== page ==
C.R. Miller's Reviews > Dark Star Safari: Overland from Cairo to Cape Town

Dark Star Safari by Paul Theroux
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May 27, 12


His writing about Egypt and Sudan, including the cultural and historical reflections, I found fascinating. I found the section on Ethiopia useful, if a bit superficial. Theroux really hits his stride, though, when he gets into Kenya and Malawi, where he is able to draw comparisons between the places and peoples he knew from living and teaching there back in the 1960s and those of current-day Africa. His mounting critique of foreign aid and associated NGOs as he travels south is indispensable. At first I only had minor quibbles (nothing that would have caused me to consider anything other than a five rating): referring to Ethiopian Orthodox Christians as "Copts;" referring too often to an "erotic story" he was writing while traveling, without sharing more than a tiny snippet of it in this text, and his tedious over-use of the seemingly meaningless words "African" and Africans" in a way that suggested that he simply meant "black" or "blacks" but avoided those terms by using even less specific ones.

In the end there were two big distractors, FIrst was his not unfamiliar penchant for flaunting his superiority (mocking NGO workers, regular tourists, and safari-goers for their habits and behaviors). Although he has a point, the fact that he isn't above helicopter rides, visits to exclusive game resorts, a gourmet meal at a luxury estate washed down by several glasses of sauvignon blanc, or drinking champagne in his private, high-end train compartment completely undermines it. He ought to admit in a more forthright way that he's a rich writer, but plays a budget traveler in this book. The other (and I'm going out on a limb here, but this is my essential reading of the book) is that the whole effort would have been more interesting and successful had he just admitted that the trip and the book revolved around his turning sixty, and all the psychological and physical issues that come with that.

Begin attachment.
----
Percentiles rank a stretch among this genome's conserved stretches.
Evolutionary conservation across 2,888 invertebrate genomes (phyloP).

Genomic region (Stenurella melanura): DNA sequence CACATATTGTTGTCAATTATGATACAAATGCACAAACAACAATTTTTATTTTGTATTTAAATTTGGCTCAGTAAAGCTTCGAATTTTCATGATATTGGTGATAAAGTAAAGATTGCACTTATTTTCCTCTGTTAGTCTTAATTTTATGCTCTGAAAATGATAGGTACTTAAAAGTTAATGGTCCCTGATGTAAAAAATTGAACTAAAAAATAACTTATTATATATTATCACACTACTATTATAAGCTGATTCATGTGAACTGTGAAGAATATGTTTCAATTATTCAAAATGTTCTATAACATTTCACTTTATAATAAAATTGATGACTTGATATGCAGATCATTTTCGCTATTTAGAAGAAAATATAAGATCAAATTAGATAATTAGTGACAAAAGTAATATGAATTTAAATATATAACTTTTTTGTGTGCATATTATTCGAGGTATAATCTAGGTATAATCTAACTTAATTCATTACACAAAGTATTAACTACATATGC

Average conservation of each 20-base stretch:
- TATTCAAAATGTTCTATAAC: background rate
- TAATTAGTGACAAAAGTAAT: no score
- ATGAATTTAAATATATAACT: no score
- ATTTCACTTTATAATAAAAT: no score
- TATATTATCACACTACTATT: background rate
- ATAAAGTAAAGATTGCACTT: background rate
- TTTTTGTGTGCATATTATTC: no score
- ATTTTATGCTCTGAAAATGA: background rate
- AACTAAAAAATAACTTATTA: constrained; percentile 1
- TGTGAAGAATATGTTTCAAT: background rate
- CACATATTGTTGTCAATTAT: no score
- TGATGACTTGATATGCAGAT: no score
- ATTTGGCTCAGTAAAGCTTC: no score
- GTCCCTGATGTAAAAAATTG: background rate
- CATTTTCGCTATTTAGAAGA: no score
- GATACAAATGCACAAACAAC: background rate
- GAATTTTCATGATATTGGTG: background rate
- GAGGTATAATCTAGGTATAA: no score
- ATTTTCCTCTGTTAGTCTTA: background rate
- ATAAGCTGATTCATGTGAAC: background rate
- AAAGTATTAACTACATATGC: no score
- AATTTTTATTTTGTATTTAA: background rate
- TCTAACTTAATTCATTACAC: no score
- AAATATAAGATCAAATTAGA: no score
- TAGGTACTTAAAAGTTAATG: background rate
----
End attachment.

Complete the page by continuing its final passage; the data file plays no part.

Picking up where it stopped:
Those issues aside, the writing is rich, detailed, and full of substantial reflections on history and politics. Highly Recommended.
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message 1: by Darrel (new)

Darrel I've always loved Theroux - especially his non-fiction. I haven't read a book of his in what must be...10 or more years. I'll put this on the reading list for sure.


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